11 July 2014 2:45 PM, PDT

Patricia Arquette has a bone to pick with people who call her new film Boyhood a coming-of-age tale. "It's not just the kids growing up in this movie," she told Vulture recently. "It's the grown-ups, too." Arquette is right, of course: Director Richard Linklater has been hailed for the unique way he shot Boyhood, filming the movie in small installments over a series of twelve years so we can watch young Mason (played by Ellar Coltrane) actually age from tyke to college freshman, but Mason's divorced parents (played by Arquette and Ethan Hawke) mature as well. In the case of Arquette's harried mother Olivia, though, that evolution is anything but steady: She has to weather several ill-advised relationships before she can finally come out the other end older and wiser. Last month, Arquette sat down with Vulture to discuss the movie and her best big-screen role in years.I was »


- Kyle Buchanan

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The Loveliness of the Long-Distance Artist: On Kawara, 1933–2014

11 July 2014 2:00 PM, PDT

The great Zen-proto-conceptualist, On Kawara, has died at the age of 81. In a time of art stars, overnight sensations, and flashes in the pan, Kawara's long artistic river has glided silently through the art world. On January 4, 1966, he began making thousands of straightforward alphanumerical paintings of dates that were destroyed if not completed in one day; in 1969, he began a many-decade performance work in which he had people count one million years, one at a time, producing a multi-volume typed document, a tomb of the recitation. This enigmatic geomancer of invisible infinities finally reached the ultimate algorithm.Like the knowledge that a Vermeer painting is out there, Kawara's art — as dry and cerebral as it can seem — reassures in its healing presence on earth. He never publicized the date of his birth, refused to be interviewed, and shunned being photographed. For years, friends knew of »

- Jerry Saltz

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Best of Netflix, Amazon, and Hulu Streaming: Coming-of-Age Movies

11 July 2014 1:45 PM, PDT

This weekend, you should either go see Boyhood or pick one of approximately 14 billion options available to stream (at least until the next screening of Boyhood is available). Every Friday, Vulture tries to make life easier by narrowing it down to a handful of heartily recommended options. This week, grow up all over again in Compton, Tokyo, Athens, Georgia, and small-town New Zealand.Boyz n the Hood  (Stream on Netflix)Don't let the recent Taylor Lautner vehicle Abduction fool you: When 24-year-old John Singleton picked up a Best Director nomination in 1992, making him the youngest filmmaker in Oscar history to do so, he earned it. Early on, Boyz n the Hood could be confused for a South Central–set Stand by Me, 10-year-old Tre Styles drifting through a childhood of ball-busting friendships and bullies. Tree and his buddies even find a dead body. But unlike Stand by Me, there's no »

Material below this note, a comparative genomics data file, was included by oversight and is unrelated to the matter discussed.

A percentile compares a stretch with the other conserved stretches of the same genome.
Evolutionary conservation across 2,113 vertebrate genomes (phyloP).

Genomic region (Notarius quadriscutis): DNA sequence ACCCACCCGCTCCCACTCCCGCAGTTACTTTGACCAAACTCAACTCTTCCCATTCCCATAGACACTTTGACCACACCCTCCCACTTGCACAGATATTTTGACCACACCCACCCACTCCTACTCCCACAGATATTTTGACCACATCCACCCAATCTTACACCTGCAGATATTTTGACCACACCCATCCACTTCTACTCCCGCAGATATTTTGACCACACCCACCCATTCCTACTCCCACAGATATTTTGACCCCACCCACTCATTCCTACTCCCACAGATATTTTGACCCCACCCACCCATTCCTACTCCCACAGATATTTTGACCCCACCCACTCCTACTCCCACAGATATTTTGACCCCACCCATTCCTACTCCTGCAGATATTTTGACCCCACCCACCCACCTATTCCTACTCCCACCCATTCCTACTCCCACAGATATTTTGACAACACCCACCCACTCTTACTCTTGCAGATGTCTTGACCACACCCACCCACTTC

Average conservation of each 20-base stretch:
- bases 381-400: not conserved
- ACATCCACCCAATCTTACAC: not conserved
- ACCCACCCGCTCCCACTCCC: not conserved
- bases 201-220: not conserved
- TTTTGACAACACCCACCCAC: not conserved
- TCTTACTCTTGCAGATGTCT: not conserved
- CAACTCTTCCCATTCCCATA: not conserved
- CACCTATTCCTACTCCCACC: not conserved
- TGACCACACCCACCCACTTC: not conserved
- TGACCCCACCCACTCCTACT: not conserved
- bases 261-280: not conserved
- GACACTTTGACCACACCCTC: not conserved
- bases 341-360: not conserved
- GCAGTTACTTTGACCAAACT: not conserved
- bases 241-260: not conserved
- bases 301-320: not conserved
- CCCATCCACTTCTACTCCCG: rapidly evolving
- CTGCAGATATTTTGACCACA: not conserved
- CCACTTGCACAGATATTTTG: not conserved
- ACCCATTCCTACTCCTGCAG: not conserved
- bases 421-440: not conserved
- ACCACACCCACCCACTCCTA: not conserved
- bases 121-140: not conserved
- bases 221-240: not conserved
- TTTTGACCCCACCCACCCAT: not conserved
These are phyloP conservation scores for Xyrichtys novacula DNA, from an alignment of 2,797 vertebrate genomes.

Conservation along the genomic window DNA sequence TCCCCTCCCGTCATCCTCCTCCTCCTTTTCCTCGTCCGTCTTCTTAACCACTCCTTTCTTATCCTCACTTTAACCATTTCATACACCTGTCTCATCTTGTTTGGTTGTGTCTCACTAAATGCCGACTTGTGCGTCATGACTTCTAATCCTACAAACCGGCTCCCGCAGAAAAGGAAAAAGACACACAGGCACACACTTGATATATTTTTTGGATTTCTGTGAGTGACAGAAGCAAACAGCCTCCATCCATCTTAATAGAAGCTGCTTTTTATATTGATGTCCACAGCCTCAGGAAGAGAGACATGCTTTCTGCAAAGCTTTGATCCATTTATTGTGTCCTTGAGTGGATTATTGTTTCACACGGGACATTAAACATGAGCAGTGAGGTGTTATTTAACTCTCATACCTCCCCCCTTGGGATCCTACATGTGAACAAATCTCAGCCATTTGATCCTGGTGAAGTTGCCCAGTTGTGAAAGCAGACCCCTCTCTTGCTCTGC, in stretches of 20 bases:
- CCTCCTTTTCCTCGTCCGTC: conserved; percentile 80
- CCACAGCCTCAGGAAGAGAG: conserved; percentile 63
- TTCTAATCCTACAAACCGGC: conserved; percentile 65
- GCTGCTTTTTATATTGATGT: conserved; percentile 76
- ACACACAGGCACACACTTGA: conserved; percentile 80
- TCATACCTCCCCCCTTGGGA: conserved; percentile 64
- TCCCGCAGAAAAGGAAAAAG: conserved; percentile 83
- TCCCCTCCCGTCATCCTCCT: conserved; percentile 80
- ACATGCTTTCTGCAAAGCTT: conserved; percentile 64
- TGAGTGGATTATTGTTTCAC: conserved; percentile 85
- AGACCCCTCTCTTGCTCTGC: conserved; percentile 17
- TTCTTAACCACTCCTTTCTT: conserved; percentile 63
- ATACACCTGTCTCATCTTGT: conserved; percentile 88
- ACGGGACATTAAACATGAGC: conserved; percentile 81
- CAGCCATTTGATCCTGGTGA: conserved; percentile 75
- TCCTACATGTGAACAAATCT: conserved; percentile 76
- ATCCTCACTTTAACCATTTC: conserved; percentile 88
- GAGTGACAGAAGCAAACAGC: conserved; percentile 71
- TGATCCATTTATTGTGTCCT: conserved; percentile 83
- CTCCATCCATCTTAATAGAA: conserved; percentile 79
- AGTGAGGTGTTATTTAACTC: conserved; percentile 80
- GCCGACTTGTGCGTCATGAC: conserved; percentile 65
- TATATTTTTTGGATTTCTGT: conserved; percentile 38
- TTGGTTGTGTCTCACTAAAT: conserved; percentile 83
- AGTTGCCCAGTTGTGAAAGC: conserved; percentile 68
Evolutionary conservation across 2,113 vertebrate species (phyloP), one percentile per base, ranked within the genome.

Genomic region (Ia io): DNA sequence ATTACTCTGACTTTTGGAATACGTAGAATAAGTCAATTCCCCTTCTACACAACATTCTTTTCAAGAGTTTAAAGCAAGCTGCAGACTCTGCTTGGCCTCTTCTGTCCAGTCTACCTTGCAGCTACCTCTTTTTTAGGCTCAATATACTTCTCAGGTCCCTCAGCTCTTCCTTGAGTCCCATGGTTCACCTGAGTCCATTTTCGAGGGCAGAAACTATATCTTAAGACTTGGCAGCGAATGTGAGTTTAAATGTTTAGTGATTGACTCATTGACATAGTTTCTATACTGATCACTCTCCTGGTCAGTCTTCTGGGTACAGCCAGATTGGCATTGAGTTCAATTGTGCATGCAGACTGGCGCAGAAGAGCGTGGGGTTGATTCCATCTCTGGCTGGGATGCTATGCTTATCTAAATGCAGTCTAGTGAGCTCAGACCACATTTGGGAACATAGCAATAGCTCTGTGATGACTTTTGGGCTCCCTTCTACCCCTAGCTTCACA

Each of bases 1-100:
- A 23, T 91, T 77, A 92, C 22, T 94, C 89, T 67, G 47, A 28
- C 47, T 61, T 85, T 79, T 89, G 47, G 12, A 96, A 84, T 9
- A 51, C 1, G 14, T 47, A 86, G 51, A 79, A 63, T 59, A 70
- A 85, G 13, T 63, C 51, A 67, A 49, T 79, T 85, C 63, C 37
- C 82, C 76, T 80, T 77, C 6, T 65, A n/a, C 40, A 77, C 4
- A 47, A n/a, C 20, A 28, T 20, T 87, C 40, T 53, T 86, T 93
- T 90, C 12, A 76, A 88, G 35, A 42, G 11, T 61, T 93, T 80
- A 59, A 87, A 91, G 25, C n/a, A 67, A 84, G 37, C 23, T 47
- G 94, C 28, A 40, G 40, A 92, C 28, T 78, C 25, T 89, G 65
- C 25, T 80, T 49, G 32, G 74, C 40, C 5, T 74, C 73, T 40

- Matt Patches

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Happy Anniversary, Orange Is the New Black!

11 July 2014 1:30 PM, PDT

Surprise! It is the one-year anniversary of the premiere of Orange Is the New Black. (The year goes so fast when you have two seasons to binge-watch.) While the cast and showrunners celebrate with multiple Emmy nominations, you can commemorate the one-year anniversary with a little help from Vulture. Here is a comprehensive reading list of all the many Orange Is the New Black interviews and recaps we have published over the past year. Reading them is almost as fun as a party!Interviews Jenji Kohan’s Week in Pop-Culture Consumption2 p.m.: Farrah Superstar: Backdoor Teen Mom. “We watched it in the writers’ room. Now we have to work it into the show so no one can sue us for harassment.” A Day Apartment Hunting With Natasha Lyonne“Here’s hard evidence that I’m aging: When I was a little girl, the goal was to move out of Brooklyn, »


- Nikki Erlick

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Clayne Crawford on Having Relaxed Douche Face and Defending Rectify’s Poor Ted Jr.

11 July 2014 1:00 PM, PDT

Chances are you know Clayne Crawford as that guy who always plays the jerk-off. The actor, 36, has long been typecast as the villain, most recently in 24 and Justified, and going back to his smirkiest work in teen movies like Swimfan and A Walk to Remember. But in Ray McKinnon’s outstanding small-town drama Rectify, Crawford gets to be heartbreaking as a frustrated tire salesman whose world is turned upside down when his brother-in-law is released from Death Row. Vulture chatted with Crawford about feeling bad for fratty Ted Jr., long days on set, and coming to terms with a chronic case of what he calls relaxed douche face.Things are falling apart for Teddy. His marriage is in trouble. The tire business is in bad shape. I’m sure there are plenty of people who still want to punch him for the way he treats Daniel, but I just feel »


- Denise Martin

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The Problems, and Power, of The Passenger